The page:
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Wednesday, 30 July 2014

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Barrow group to get tough on poverty

WITH the UK in the grip of the deepest economic crisis for generations, a new commission is aiming to shine a light on hidden deprivation in Barrow.

The Furness Poverty Commission, which will report to Barrow MP John Woodcock, held its inaugural meeting at Greengate Infant School, Greengate Street, on Friday.

The commission will be directed by Greengate head teacher Caroline Hoggarth, who received a Love Barrow award nomination for the way she transformed the school.

The aim of the FPC is to identify the underlying causes of poverty in Barrow, and what these figures mean for children growing up in the area. The commission also aims to examine how existing agencies work to combat poverty and will be making recommendations to improve the lives of struggling families.

Mr Woodcock said: “This is a really important piece of work into how difficult things are for a whole range of people and families trying to make ends meet. As an MP for the area, I’m concerned the figures are going in the wrong direction in terms of poverty and hardship, but even more than that the anecdotal evidence reflects that day by day people are struggling to get by.”

According to government statistics, 40 per cent of people in the Barrow and Furness local authority area fall into the most deprived fifth of the national population.

Significant pockets of Barrow are amongst the most deprived one per cent of neighbourhoods in England, and the area also fares significantly worse than national averages in areas including educational achievement, youth unemployment, drug misuse, alcohol-related illness and life expectancy.

Ms Hoggarth said: “Inter-generational poverty is endemic across Barrow. We are looking at a real dearth of aspiration, we need to give children in Barrow something to aspire to.”

As an example of the problems facing the town, Ms Hoggarth handed out national statistics to members of the commission and asked them to guess how central Barrow compared.

Nationally, 26.2 per cent of children are eligible for free school meals, while in central Barrow, 52 per cent are eligible.

For every 1,000 children in the country, there are an average of 3.2 on a protection plan, but in central Barrow the figure is 19.

The commission aims to get to the root causes of poverty in Barrow, and one of the areas set to be scrutinised is welfare reform.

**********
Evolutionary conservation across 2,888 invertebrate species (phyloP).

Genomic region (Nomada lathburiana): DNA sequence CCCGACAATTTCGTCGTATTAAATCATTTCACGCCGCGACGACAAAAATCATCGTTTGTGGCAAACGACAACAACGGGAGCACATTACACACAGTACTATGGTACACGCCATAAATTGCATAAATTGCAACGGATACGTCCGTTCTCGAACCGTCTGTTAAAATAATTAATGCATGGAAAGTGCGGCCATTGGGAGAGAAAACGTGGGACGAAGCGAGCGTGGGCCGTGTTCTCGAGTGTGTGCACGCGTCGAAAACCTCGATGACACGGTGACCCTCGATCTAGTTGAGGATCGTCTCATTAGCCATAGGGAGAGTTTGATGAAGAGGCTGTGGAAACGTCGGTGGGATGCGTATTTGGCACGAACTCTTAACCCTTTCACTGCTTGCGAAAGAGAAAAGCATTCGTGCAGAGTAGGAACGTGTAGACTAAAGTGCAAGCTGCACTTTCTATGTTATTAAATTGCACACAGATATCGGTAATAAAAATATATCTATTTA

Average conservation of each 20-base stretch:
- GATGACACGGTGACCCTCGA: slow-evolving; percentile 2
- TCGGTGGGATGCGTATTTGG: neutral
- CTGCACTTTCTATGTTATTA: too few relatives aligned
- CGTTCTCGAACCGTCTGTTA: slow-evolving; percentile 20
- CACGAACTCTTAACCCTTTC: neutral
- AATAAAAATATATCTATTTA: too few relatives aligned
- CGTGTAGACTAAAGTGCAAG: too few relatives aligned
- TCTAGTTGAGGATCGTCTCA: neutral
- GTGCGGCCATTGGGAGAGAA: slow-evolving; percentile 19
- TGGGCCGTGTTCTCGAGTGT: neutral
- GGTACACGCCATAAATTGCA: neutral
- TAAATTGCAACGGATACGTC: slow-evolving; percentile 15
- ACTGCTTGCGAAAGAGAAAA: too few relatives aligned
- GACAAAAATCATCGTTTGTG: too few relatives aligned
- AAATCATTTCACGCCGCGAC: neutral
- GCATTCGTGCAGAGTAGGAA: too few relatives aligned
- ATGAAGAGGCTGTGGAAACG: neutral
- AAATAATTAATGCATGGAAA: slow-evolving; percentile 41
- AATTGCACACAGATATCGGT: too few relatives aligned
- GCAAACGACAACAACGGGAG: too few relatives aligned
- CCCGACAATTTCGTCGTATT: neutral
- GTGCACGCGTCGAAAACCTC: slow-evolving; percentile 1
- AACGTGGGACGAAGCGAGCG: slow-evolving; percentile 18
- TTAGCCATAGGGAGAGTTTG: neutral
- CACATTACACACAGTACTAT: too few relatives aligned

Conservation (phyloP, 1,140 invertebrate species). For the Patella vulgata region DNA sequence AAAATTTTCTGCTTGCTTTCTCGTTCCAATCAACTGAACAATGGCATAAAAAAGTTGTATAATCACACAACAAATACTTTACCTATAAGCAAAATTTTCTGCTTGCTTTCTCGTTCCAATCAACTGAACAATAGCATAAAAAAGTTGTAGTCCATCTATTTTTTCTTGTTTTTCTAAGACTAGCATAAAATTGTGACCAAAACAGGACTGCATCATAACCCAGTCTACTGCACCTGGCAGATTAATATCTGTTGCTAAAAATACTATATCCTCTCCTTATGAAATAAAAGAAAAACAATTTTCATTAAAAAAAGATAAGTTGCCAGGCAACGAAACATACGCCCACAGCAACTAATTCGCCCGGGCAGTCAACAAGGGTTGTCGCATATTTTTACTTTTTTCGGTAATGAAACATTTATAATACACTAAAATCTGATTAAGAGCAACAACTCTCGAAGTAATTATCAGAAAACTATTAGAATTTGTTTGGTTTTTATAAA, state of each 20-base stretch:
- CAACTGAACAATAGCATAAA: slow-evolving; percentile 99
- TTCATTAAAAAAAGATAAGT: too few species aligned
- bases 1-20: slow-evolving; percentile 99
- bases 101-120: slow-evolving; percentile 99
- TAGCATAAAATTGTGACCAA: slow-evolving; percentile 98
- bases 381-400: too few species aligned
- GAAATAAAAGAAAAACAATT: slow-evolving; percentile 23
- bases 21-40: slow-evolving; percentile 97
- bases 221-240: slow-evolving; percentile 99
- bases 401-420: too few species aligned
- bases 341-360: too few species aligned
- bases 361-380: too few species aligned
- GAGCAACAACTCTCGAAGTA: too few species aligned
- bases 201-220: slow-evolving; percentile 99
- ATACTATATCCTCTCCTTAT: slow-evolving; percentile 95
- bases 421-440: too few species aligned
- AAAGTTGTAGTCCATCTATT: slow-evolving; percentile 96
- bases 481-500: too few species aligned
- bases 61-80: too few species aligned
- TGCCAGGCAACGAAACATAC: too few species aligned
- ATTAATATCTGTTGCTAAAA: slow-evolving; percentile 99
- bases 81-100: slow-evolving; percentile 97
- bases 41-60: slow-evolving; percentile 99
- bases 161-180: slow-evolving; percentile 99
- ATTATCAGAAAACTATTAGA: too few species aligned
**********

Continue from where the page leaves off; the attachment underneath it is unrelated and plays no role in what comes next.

Changes to the way benefits are given out have left claimants without any income for weeks at a time, which has been linked to the increasing demand on food banks in Barrow and across the UK.

Christine McKinlay, chief executive of the Barrow branch of the Citizen’s Advice Bureau, said at the commission meeting: “The impact that welfare reform is going to have on people who are already struggling will affect the level of aspiration and hope in children. Of the 60 per cent of people in receipt of benefits, six per cent of people don’t think the changes will affect them. In April when benefit reforms hit we will see a tsunami of people with no income.”

As revealed by the Evening Mail, Barrow Food Bank, at Barrow Baptist Church in Abbey Road, has seen cases such as an Ulverston resident walking 20 miles to Barrow to collect food.

Reverend John Goddard, minister of Barrow Baptist Church, is a member of the commission and said the number of people visiting the food bank is a striking indicator of the problems facing Barrow. But he said it also shows the tremendous spirit in the community to try to help those in need and to make a difference.

Steve Robson, neighbourhood manager with the Barrow Neighbourhood Management Team, spoke of the excellent work being done under an Inspiring Communities scheme with Ashton Theatre Group, Dare Dance and Signal Films.

The commission highlighted the need for families to have positive role models to show there is a route out of their plight and through primary schools to ensure children at an early age are aware of positive opportunities in the area.

Making sure families have effective access to the right support groups was also seen as important. The formation of Barrow and District Credit Union is another positive development.

The next meeting of the commission is set to take place in February.

Have your say

Just one question...
Who is paying for the creation of this commission and its running costs going forward?

And a couple of ways to create an environment where poverty, however it is measured, becomes less of an issue than it appears to be.

Cut business rates completely.
Get rid of VAT.

The former will ensure that every boarded up or empty shop/worksop/factory/business premises is occupied.
The latter will make an awful lot of things at least 20% cheaper to buy, make all fuels cheaper, remove a major impediment to growth.
Sadly such things will never happen a HMG will have to 'let people go' which would never do.

Posted by Tony on 17 December 2012 at 20:29

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